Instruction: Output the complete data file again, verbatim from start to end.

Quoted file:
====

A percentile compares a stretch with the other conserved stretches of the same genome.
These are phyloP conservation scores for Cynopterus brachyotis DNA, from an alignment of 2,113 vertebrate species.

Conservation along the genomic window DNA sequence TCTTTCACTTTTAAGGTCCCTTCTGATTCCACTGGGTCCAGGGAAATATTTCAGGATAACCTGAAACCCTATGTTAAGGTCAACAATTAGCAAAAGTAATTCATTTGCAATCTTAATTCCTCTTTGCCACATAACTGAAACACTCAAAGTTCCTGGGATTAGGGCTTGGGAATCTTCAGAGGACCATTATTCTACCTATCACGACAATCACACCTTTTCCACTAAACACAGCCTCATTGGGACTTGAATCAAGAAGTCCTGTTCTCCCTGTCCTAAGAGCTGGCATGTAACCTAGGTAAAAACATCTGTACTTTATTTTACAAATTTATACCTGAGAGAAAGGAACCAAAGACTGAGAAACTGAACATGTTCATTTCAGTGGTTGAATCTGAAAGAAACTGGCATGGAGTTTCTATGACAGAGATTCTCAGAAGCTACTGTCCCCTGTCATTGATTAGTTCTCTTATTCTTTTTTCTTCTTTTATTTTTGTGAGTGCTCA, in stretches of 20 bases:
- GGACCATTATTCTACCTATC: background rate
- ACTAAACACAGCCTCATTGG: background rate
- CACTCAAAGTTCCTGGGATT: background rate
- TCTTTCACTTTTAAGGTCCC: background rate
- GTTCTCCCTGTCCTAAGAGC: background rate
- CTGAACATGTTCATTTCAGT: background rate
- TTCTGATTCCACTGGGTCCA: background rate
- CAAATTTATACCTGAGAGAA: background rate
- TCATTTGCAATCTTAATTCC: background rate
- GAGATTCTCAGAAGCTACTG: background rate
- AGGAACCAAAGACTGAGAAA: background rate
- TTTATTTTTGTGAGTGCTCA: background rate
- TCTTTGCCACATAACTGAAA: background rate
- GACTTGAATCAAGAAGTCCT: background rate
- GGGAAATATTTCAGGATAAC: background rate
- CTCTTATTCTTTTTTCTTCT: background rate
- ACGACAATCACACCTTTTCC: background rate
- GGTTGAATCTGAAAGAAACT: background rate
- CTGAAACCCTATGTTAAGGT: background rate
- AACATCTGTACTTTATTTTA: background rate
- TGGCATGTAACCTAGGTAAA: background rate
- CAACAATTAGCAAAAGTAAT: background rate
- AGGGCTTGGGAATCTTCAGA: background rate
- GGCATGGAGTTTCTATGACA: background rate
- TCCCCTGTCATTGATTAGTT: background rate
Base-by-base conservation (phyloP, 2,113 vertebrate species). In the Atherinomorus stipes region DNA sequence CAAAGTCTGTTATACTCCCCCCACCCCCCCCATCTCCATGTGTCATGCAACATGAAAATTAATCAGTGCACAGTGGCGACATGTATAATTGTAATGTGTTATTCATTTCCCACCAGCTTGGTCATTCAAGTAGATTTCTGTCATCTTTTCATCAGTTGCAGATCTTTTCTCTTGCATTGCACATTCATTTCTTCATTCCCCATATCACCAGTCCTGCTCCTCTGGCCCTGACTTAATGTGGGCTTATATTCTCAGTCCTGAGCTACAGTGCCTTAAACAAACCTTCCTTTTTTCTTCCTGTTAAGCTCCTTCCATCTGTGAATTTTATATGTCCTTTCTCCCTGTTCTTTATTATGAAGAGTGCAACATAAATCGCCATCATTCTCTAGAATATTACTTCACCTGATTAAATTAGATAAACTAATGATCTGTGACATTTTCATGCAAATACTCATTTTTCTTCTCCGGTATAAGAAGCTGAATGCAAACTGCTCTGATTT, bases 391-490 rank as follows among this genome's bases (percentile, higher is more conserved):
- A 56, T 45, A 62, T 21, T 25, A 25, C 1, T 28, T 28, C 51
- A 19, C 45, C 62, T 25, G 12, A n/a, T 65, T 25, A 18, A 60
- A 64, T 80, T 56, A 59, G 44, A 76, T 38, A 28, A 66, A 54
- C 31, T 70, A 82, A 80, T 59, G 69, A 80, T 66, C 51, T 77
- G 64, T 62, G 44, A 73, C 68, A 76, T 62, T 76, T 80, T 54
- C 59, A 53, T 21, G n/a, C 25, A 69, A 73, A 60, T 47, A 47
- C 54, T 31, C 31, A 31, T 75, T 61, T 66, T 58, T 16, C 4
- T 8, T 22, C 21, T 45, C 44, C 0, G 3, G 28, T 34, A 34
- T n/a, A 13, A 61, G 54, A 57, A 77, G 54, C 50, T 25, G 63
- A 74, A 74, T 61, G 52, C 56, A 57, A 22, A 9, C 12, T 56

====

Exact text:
A percentile compares a stretch with the other conserved stretches of the same genome.
These are phyloP conservation scores for Cynopterus brachyotis DNA, from an alignment of 2,113 vertebrate species.

Conservation along the genomic window DNA sequence TCTTTCACTTTTAAGGTCCCTTCTGATTCCACTGGGTCCAGGGAAATATTTCAGGATAACCTGAAACCCTATGTTAAGGTCAACAATTAGCAAAAGTAATTCATTTGCAATCTTAATTCCTCTTTGCCACATAACTGAAACACTCAAAGTTCCTGGGATTAGGGCTTGGGAATCTTCAGAGGACCATTATTCTACCTATCACGACAATCACACCTTTTCCACTAAACACAGCCTCATTGGGACTTGAATCAAGAAGTCCTGTTCTCCCTGTCCTAAGAGCTGGCATGTAACCTAGGTAAAAACATCTGTACTTTATTTTACAAATTTATACCTGAGAGAAAGGAACCAAAGACTGAGAAACTGAACATGTTCATTTCAGTGGTTGAATCTGAAAGAAACTGGCATGGAGTTTCTATGACAGAGATTCTCAGAAGCTACTGTCCCCTGTCATTGATTAGTTCTCTTATTCTTTTTTCTTCTTTTATTTTTGTGAGTGCTCA, in stretches of 20 bases:
- GGACCATTATTCTACCTATC: background rate
- ACTAAACACAGCCTCATTGG: background rate
- CACTCAAAGTTCCTGGGATT: background rate
- TCTTTCACTTTTAAGGTCCC: background rate
- GTTCTCCCTGTCCTAAGAGC: background rate
- CTGAACATGTTCATTTCAGT: background rate
- TTCTGATTCCACTGGGTCCA: background rate
- CAAATTTATACCTGAGAGAA: background rate
- TCATTTGCAATCTTAATTCC: background rate
- GAGATTCTCAGAAGCTACTG: background rate
- AGGAACCAAAGACTGAGAAA: background rate
- TTTATTTTTGTGAGTGCTCA: background rate
- TCTTTGCCACATAACTGAAA: background rate
- GACTTGAATCAAGAAGTCCT: background rate
- GGGAAATATTTCAGGATAAC: background rate
- CTCTTATTCTTTTTTCTTCT: background rate
- ACGACAATCACACCTTTTCC: background rate
- GGTTGAATCTGAAAGAAACT: background rate
- CTGAAACCCTATGTTAAGGT: background rate
- AACATCTGTACTTTATTTTA: background rate
- TGGCATGTAACCTAGGTAAA: background rate
- CAACAATTAGCAAAAGTAAT: background rate
- AGGGCTTGGGAATCTTCAGA: background rate
- GGCATGGAGTTTCTATGACA: background rate
- TCCCCTGTCATTGATTAGTT: background rate
Base-by-base conservation (phyloP, 2,113 vertebrate species). In the Atherinomorus stipes region DNA sequence CAAAGTCTGTTATACTCCCCCCACCCCCCCCATCTCCATGTGTCATGCAACATGAAAATTAATCAGTGCACAGTGGCGACATGTATAATTGTAATGTGTTATTCATTTCCCACCAGCTTGGTCATTCAAGTAGATTTCTGTCATCTTTTCATCAGTTGCAGATCTTTTCTCTTGCATTGCACATTCATTTCTTCATTCCCCATATCACCAGTCCTGCTCCTCTGGCCCTGACTTAATGTGGGCTTATATTCTCAGTCCTGAGCTACAGTGCCTTAAACAAACCTTCCTTTTTTCTTCCTGTTAAGCTCCTTCCATCTGTGAATTTTATATGTCCTTTCTCCCTGTTCTTTATTATGAAGAGTGCAACATAAATCGCCATCATTCTCTAGAATATTACTTCACCTGATTAAATTAGATAAACTAATGATCTGTGACATTTTCATGCAAATACTCATTTTTCTTCTCCGGTATAAGAAGCTGAATGCAAACTGCTCTGATTT, bases 391-490 rank as follows among this genome's bases (percentile, higher is more conserved):
- A 56, T 45, A 62, T 21, T 25, A 25, C 1, T 28, T 28, C 51
- A 19, C 45, C 62, T 25, G 12, A n/a, T 65, T 25, A 18, A 60
- A 64, T 80, T 56, A 59, G 44, A 76, T 38, A 28, A 66, A 54
- C 31, T 70, A 82, A 80, T 59, G 69, A 80, T 66, C 51, T 77
- G 64, T 62, G 44, A 73, C 68, A 76, T 62, T 76, T 80, T 54
- C 59, A 53, T 21, G n/a, C 25, A 69, A 73, A 60, T 47, A 47
- C 54, T 31, C 31, A 31, T 75, T 61, T 66, T 58, T 16, C 4
- T 8, T 22, C 21, T 45, C 44, C 0, G 3, G 28, T 34, A 34
- T n/a, A 13, A 61, G 54, A 57, A 77, G 54, C 50, T 25, G 63
- A 74, A 74, T 61, G 52, C 56, A 57, A 22, A 9, C 12, T 56